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Medical Homes -- aka, Health Homes


Medicaid and Medicare patients with multiple health problems can qualify for medical homes.

This Medicare benefits-eligible patient in a wheelchair and using supplemental oxygen might qualify to receive health care services through a medical home.

Photo by Liz Roll for FEMA

The Patient Protection and Affordable Care Act, which is also known as Obamacare, repeatedly identifies medical homes, which are also called health homes, as innovative models for ensuring the neediest patients receive the highest quality health care in the most timely and efficient ways, and at the lowest cost. Like Accountable Care Organizations, medical homes allow doctors, pharmacists, social workers, dietitians and counselors to coordinate their services for and share information about patients.

The medial home model was first codified at the federal level in the Tax Relief & Health Care Act of 2006. That law required the Centers for Medicare and Medicaid Services to fund demonstration projects "to provide targeted, accessible, continuous and coordinated care to Medicare beneficiaries with chronic or prolonged illnesses requiring regular medical monitoring, advising or treatment."

Pharmacists on Medical Home Health Teams

Section 3502 of the PPACA states that CMS can only recognize medical homes that ensure Medicare and Medicaid beneficiaries have access to an interdisciplinary health team. While the law suggests that a medical home health team may include pharmacists, it also specifies that medical home patients have access to pharmacy services.

Medical home services explicitly listed in the Obamacare law include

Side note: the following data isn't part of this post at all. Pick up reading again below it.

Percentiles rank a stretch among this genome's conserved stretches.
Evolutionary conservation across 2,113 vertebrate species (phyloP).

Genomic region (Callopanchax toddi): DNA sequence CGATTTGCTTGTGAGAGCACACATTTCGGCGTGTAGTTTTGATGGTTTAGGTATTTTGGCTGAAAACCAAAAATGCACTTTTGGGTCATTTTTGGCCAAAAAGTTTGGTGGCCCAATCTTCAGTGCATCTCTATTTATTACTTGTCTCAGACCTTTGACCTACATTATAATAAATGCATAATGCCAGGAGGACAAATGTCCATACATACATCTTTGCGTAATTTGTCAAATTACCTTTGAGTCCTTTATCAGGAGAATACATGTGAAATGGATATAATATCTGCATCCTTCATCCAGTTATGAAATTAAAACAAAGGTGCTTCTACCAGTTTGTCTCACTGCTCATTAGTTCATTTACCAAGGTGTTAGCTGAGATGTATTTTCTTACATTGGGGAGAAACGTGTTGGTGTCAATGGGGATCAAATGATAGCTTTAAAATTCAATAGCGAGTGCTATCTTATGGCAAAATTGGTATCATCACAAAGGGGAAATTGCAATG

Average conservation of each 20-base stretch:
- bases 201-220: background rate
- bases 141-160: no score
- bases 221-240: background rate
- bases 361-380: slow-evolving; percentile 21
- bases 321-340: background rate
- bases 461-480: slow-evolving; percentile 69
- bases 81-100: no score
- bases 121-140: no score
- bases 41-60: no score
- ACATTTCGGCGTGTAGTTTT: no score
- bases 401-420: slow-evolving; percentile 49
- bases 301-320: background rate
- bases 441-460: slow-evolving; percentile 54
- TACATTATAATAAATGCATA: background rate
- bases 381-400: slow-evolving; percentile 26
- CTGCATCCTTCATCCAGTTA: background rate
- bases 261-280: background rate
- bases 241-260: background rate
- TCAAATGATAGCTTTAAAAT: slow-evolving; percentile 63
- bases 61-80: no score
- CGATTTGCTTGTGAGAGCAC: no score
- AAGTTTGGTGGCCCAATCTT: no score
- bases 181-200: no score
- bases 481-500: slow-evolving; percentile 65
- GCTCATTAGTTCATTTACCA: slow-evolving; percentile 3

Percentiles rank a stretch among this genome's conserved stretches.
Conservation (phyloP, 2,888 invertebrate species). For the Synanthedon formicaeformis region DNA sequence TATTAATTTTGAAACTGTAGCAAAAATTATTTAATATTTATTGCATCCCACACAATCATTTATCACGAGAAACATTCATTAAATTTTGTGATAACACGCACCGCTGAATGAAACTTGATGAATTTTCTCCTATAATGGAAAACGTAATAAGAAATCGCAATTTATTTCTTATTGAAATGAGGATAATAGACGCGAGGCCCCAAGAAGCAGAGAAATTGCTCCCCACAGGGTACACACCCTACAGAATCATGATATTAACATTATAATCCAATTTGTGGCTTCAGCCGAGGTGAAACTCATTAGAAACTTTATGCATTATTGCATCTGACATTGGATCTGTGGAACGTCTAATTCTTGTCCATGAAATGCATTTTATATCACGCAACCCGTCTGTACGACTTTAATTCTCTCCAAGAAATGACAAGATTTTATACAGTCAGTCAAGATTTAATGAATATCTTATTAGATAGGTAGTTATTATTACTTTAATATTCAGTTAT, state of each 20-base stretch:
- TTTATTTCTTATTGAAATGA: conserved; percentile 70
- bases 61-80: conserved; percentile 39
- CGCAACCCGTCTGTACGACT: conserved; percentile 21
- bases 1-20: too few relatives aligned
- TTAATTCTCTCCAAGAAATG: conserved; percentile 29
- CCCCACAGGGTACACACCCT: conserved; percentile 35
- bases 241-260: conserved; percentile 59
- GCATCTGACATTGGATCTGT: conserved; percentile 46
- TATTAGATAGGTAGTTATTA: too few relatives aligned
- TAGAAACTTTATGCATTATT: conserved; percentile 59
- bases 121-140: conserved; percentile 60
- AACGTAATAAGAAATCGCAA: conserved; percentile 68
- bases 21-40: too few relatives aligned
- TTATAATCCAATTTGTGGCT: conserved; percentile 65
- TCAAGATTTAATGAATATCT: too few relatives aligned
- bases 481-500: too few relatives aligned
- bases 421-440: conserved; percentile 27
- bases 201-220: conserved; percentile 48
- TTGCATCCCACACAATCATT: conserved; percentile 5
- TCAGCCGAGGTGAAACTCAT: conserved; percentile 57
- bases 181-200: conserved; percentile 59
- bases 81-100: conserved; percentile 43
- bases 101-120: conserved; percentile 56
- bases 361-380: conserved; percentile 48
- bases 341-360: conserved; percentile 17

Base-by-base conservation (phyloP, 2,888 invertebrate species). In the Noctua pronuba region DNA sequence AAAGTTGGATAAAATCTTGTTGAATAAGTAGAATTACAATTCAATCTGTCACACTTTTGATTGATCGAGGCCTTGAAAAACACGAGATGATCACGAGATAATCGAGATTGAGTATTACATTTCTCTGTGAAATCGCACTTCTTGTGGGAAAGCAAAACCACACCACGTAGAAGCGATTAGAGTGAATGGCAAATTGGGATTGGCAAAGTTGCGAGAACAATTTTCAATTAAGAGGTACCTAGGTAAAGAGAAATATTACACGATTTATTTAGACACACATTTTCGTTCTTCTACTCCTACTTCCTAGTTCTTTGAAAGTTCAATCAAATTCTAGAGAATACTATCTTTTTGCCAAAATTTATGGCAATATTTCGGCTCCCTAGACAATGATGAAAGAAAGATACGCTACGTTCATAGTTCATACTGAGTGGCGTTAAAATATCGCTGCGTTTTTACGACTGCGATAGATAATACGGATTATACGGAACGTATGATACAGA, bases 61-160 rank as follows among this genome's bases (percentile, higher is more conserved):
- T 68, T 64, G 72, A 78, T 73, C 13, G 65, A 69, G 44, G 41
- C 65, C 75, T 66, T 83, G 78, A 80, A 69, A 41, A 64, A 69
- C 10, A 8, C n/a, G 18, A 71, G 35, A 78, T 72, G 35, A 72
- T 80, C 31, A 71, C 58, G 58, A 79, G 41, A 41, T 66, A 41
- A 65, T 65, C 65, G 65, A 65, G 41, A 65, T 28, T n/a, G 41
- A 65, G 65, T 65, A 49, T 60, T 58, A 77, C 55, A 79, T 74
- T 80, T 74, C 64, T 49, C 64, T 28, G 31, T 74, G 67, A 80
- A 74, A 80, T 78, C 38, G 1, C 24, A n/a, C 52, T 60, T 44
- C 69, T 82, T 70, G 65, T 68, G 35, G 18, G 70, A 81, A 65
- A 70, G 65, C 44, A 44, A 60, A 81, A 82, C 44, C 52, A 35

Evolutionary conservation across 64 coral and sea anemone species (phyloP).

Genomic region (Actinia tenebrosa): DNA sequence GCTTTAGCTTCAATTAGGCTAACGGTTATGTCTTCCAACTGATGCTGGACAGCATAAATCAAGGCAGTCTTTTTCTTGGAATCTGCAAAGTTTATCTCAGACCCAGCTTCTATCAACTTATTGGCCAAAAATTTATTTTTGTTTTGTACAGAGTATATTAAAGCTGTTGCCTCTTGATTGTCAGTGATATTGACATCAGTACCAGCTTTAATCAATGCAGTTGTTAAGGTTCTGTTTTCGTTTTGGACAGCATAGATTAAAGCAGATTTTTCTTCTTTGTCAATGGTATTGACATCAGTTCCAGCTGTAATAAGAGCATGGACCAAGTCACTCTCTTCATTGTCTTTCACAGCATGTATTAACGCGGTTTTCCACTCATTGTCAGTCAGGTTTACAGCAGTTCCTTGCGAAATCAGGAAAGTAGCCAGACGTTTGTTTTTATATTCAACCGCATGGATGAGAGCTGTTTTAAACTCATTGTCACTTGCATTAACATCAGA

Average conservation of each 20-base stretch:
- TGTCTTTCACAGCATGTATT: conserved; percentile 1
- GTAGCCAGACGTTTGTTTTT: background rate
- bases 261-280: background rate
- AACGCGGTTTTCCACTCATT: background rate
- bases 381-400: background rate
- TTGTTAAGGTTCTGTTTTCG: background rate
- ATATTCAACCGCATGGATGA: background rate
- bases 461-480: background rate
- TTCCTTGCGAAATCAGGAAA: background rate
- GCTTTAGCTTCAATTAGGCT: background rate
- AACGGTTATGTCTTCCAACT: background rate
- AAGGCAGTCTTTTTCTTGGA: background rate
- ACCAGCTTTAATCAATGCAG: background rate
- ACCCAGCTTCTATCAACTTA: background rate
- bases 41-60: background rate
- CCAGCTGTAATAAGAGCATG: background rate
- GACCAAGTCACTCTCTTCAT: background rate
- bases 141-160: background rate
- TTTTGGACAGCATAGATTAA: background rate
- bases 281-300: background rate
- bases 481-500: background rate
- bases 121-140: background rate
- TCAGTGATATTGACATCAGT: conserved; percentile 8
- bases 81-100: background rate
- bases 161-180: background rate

• Pharmacist-provided medication therapy management.
  • Medication reconciliation upon admission to a hospital or long-term care facility.
  • Medication reconciliation at discharge from a hospital or LTC.
  • Follow-up monitoring of medication therapy outcomes and patient adherence after transitioning from a health care facility to home.

CMS regulations and guidance for Medicaid medical homes -- the agency prefers the term “health homes” -- clarify that health teams must include pharmacists. Naturally then, community, hospital and consultant pharmacists have integral roles to play within medical homes. As researchers noted in the May 2010 Health Affairs, "Pharmacists are often underused … . They perform comprehensive therapy reviews of prescribed and self-care medications, resolve medication-related problems, optimize complex regimens, design adherence programs and recommend cost-effective therapies."

Each national, and most state, pharmacist associations offer online information on how pharmacy professionals can integrate themselves into medical home health teams.

Who ‘Lives’ in Medical Homes?

Under the PPACA, medical homes are intended primarily for Medicaid beneficiaries who most require health care services. On its Medicaid Health Homes webpage, CMS explains that the "organizations should offer comprehensive care management, care coordination, health promotion, comprehensive transitional care and follow-up, patient and family support, and referral to community and social support services."

The agency also limits medical home enrollment to patients who have

  • Two or more chronic conditions such as diabetes or HIV/AIDS, or
  • One chronic condition and risk for a second, or
  • One serious and persistent mental health condition such as addiction or schizophrenia.

The federal government normally covers half (or a little more) of the costs of the medical treatments, medications and counseling services Medicaid beneficiaries. For patients enrolled in medical homes, CMS covers 90% of those costs for the first two years the organization operates.

Also Known As: The terms "medical home" and "health home" can be used interchangeably.

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